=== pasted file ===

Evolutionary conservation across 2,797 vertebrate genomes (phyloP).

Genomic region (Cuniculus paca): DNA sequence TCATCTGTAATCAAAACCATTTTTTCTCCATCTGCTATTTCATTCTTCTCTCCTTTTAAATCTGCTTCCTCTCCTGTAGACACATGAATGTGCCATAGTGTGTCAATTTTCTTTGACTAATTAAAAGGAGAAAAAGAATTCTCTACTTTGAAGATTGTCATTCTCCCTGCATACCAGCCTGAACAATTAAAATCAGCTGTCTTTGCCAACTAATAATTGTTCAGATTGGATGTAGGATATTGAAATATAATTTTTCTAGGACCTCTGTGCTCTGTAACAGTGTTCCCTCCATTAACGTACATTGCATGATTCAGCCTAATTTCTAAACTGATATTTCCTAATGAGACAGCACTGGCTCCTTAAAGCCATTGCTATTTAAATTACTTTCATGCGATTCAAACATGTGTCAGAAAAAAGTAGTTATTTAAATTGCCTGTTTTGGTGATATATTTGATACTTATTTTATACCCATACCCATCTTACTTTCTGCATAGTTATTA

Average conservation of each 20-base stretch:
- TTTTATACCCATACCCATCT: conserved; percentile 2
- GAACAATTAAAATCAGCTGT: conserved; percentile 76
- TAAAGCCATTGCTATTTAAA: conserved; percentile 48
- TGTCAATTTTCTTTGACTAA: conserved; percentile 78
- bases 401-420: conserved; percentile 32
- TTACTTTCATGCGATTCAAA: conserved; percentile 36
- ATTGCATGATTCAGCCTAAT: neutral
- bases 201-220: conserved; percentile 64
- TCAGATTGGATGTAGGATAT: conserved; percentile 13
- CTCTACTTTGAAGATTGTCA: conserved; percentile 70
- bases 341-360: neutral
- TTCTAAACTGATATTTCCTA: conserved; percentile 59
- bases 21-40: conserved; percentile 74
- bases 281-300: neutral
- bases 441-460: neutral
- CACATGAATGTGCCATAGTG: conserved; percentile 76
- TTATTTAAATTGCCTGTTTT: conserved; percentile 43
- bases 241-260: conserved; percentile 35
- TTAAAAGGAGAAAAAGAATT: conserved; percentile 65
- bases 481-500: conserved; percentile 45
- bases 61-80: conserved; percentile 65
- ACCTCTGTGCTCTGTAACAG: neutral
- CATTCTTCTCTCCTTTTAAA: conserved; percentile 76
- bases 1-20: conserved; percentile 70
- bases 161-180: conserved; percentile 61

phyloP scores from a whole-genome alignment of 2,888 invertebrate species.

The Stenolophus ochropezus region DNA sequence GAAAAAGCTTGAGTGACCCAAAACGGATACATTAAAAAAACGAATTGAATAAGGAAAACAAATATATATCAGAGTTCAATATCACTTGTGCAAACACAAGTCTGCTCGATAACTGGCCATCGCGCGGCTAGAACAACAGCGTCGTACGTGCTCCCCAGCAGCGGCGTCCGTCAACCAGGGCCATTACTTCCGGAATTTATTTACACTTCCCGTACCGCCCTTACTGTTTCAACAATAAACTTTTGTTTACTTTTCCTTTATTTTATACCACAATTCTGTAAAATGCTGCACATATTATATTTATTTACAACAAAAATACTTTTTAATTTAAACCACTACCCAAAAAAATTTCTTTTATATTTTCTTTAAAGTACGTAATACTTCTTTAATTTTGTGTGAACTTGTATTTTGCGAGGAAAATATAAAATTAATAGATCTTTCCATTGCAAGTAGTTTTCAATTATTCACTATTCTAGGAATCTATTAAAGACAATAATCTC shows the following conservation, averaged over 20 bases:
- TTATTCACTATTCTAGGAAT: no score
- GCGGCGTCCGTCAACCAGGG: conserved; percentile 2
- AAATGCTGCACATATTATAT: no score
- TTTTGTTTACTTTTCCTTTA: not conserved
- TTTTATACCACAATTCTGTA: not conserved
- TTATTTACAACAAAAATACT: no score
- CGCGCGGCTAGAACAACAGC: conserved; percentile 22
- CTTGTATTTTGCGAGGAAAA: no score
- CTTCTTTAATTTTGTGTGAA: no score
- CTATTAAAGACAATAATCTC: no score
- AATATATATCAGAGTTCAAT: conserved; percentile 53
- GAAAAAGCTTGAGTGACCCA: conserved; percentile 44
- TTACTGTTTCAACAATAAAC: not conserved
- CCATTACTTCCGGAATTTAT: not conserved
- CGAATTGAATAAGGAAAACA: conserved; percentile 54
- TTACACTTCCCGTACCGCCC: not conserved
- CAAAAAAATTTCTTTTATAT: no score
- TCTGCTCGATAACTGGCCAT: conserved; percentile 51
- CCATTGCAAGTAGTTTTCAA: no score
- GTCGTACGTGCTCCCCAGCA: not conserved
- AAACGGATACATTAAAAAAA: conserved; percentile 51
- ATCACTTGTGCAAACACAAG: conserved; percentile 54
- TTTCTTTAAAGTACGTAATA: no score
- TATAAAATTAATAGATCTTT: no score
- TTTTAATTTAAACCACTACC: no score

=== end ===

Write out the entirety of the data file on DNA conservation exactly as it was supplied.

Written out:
Evolutionary conservation across 2,797 vertebrate genomes (phyloP).

Genomic region (Cuniculus paca): DNA sequence TCATCTGTAATCAAAACCATTTTTTCTCCATCTGCTATTTCATTCTTCTCTCCTTTTAAATCTGCTTCCTCTCCTGTAGACACATGAATGTGCCATAGTGTGTCAATTTTCTTTGACTAATTAAAAGGAGAAAAAGAATTCTCTACTTTGAAGATTGTCATTCTCCCTGCATACCAGCCTGAACAATTAAAATCAGCTGTCTTTGCCAACTAATAATTGTTCAGATTGGATGTAGGATATTGAAATATAATTTTTCTAGGACCTCTGTGCTCTGTAACAGTGTTCCCTCCATTAACGTACATTGCATGATTCAGCCTAATTTCTAAACTGATATTTCCTAATGAGACAGCACTGGCTCCTTAAAGCCATTGCTATTTAAATTACTTTCATGCGATTCAAACATGTGTCAGAAAAAAGTAGTTATTTAAATTGCCTGTTTTGGTGATATATTTGATACTTATTTTATACCCATACCCATCTTACTTTCTGCATAGTTATTA

Average conservation of each 20-base stretch:
- TTTTATACCCATACCCATCT: conserved; percentile 2
- GAACAATTAAAATCAGCTGT: conserved; percentile 76
- TAAAGCCATTGCTATTTAAA: conserved; percentile 48
- TGTCAATTTTCTTTGACTAA: conserved; percentile 78
- bases 401-420: conserved; percentile 32
- TTACTTTCATGCGATTCAAA: conserved; percentile 36
- ATTGCATGATTCAGCCTAAT: neutral
- bases 201-220: conserved; percentile 64
- TCAGATTGGATGTAGGATAT: conserved; percentile 13
- CTCTACTTTGAAGATTGTCA: conserved; percentile 70
- bases 341-360: neutral
- TTCTAAACTGATATTTCCTA: conserved; percentile 59
- bases 21-40: conserved; percentile 74
- bases 281-300: neutral
- bases 441-460: neutral
- CACATGAATGTGCCATAGTG: conserved; percentile 76
- TTATTTAAATTGCCTGTTTT: conserved; percentile 43
- bases 241-260: conserved; percentile 35
- TTAAAAGGAGAAAAAGAATT: conserved; percentile 65
- bases 481-500: conserved; percentile 45
- bases 61-80: conserved; percentile 65
- ACCTCTGTGCTCTGTAACAG: neutral
- CATTCTTCTCTCCTTTTAAA: conserved; percentile 76
- bases 1-20: conserved; percentile 70
- bases 161-180: conserved; percentile 61

phyloP scores from a whole-genome alignment of 2,888 invertebrate species.

The Stenolophus ochropezus region DNA sequence GAAAAAGCTTGAGTGACCCAAAACGGATACATTAAAAAAACGAATTGAATAAGGAAAACAAATATATATCAGAGTTCAATATCACTTGTGCAAACACAAGTCTGCTCGATAACTGGCCATCGCGCGGCTAGAACAACAGCGTCGTACGTGCTCCCCAGCAGCGGCGTCCGTCAACCAGGGCCATTACTTCCGGAATTTATTTACACTTCCCGTACCGCCCTTACTGTTTCAACAATAAACTTTTGTTTACTTTTCCTTTATTTTATACCACAATTCTGTAAAATGCTGCACATATTATATTTATTTACAACAAAAATACTTTTTAATTTAAACCACTACCCAAAAAAATTTCTTTTATATTTTCTTTAAAGTACGTAATACTTCTTTAATTTTGTGTGAACTTGTATTTTGCGAGGAAAATATAAAATTAATAGATCTTTCCATTGCAAGTAGTTTTCAATTATTCACTATTCTAGGAATCTATTAAAGACAATAATCTC shows the following conservation, averaged over 20 bases:
- TTATTCACTATTCTAGGAAT: no score
- GCGGCGTCCGTCAACCAGGG: conserved; percentile 2
- AAATGCTGCACATATTATAT: no score
- TTTTGTTTACTTTTCCTTTA: not conserved
- TTTTATACCACAATTCTGTA: not conserved
- TTATTTACAACAAAAATACT: no score
- CGCGCGGCTAGAACAACAGC: conserved; percentile 22
- CTTGTATTTTGCGAGGAAAA: no score
- CTTCTTTAATTTTGTGTGAA: no score
- CTATTAAAGACAATAATCTC: no score
- AATATATATCAGAGTTCAAT: conserved; percentile 53
- GAAAAAGCTTGAGTGACCCA: conserved; percentile 44
- TTACTGTTTCAACAATAAAC: not conserved
- CCATTACTTCCGGAATTTAT: not conserved
- CGAATTGAATAAGGAAAACA: conserved; percentile 54
- TTACACTTCCCGTACCGCCC: not conserved
- CAAAAAAATTTCTTTTATAT: no score
- TCTGCTCGATAACTGGCCAT: conserved; percentile 51
- CCATTGCAAGTAGTTTTCAA: no score
- GTCGTACGTGCTCCCCAGCA: not conserved
- AAACGGATACATTAAAAAAA: conserved; percentile 51
- ATCACTTGTGCAAACACAAG: conserved; percentile 54
- TTTCTTTAAAGTACGTAATA: no score
- TATAAAATTAATAGATCTTT: no score
- TTTTAATTTAAACCACTACC: no score